Jul 13, 2012 2:23 PM GMT
And yet the extremists believe that they should keep taxing the rich even more. How can it be healthy for a democracy for the wealthy to pay for practically all of the federal government?
The top 1 percent of earners’ pre-tax income dropped 36 percent between 2007 and 2009, while the four lowest quintiles saw a loss of only about 5 percent, according to the Congressional Budget Office. During those years, the average pre-tax income for all earners dropped.
The top 20 percent of earners — the top quintile — bore 67.9 percent of the federal tax burden in 2009. The middle quintile paid 9.4 percent, while the lowest paid .03 percent of the federal tax burden.
As the CBO study points out, average tax rates depend both on tax laws and economic conditions. The average federal tax rate was 17.4 percent in 2009 — the lowest since 1979, when the United States was also in a recession.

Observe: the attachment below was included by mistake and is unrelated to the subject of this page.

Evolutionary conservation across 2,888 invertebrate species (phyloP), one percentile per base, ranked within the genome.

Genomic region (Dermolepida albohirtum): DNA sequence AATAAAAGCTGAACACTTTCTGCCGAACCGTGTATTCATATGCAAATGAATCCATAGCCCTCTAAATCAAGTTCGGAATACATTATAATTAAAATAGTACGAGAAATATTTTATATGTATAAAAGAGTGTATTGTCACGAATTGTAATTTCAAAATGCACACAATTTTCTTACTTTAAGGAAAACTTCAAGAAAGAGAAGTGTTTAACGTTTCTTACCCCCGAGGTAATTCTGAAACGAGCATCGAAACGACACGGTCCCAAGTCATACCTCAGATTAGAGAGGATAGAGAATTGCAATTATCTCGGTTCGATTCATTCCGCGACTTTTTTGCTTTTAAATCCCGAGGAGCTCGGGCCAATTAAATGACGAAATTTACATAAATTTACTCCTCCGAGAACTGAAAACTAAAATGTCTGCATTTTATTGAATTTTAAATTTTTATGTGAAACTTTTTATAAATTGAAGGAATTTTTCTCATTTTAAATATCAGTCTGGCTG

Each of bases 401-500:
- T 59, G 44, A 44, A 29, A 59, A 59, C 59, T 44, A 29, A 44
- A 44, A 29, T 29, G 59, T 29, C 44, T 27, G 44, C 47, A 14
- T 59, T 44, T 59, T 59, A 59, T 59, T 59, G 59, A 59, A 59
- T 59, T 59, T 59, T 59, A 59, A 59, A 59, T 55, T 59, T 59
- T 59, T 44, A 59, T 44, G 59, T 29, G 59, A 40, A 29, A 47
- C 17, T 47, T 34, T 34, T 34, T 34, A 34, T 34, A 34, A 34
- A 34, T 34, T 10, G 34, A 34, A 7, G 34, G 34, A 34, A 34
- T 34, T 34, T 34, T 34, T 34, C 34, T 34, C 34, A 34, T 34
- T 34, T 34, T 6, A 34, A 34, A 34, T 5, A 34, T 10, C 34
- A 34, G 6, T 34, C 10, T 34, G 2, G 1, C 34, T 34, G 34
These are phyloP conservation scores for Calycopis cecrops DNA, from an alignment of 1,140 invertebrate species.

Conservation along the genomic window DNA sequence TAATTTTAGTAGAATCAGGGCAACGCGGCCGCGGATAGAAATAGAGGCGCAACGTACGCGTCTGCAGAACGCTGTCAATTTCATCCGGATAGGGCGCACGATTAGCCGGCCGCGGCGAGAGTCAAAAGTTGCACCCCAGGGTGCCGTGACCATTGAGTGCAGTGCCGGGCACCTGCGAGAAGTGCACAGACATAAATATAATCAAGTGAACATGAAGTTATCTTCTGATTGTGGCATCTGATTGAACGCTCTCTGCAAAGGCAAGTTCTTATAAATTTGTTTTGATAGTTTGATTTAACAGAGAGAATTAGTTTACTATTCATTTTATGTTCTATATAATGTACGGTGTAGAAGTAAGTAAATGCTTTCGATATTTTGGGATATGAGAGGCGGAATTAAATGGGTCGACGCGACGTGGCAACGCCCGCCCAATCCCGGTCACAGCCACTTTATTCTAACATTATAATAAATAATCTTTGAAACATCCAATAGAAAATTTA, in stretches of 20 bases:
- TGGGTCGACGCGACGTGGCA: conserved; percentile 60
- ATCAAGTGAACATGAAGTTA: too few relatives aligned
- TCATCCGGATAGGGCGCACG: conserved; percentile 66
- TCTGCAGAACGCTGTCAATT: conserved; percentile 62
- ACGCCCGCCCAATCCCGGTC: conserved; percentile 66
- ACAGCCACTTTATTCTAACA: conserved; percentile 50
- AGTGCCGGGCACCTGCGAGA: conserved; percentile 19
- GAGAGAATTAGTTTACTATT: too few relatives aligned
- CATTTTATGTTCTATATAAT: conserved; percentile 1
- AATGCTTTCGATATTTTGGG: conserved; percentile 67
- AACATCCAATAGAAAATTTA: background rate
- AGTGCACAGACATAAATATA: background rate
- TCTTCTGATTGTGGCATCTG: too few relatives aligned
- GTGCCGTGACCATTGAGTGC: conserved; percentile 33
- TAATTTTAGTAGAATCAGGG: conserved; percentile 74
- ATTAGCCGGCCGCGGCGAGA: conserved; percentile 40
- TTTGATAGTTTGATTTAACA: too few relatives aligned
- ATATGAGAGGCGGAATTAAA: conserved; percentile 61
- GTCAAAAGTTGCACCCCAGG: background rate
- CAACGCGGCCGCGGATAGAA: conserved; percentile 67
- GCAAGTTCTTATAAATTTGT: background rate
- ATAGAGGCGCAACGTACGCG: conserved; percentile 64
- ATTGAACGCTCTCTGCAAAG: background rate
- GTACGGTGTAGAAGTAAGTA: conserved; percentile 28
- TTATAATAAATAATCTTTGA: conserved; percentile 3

Earlier this week, the Congressional Budget Office reported a federal spending deficit of $900 billion for fiscal year 2011.
Economists and policy makers continue to debate the ideal tax rate — and who should pay for the growing deficit.
President Barack Obama and fellow Democrats maintain that joint-filers making more than $250,000 should pay their “fair share.” On Monday, he urged Congress to extend the Bush tax cuts for those making less than $250,000. Those making more than this arbitrary threshold, however, would see their taxes increase.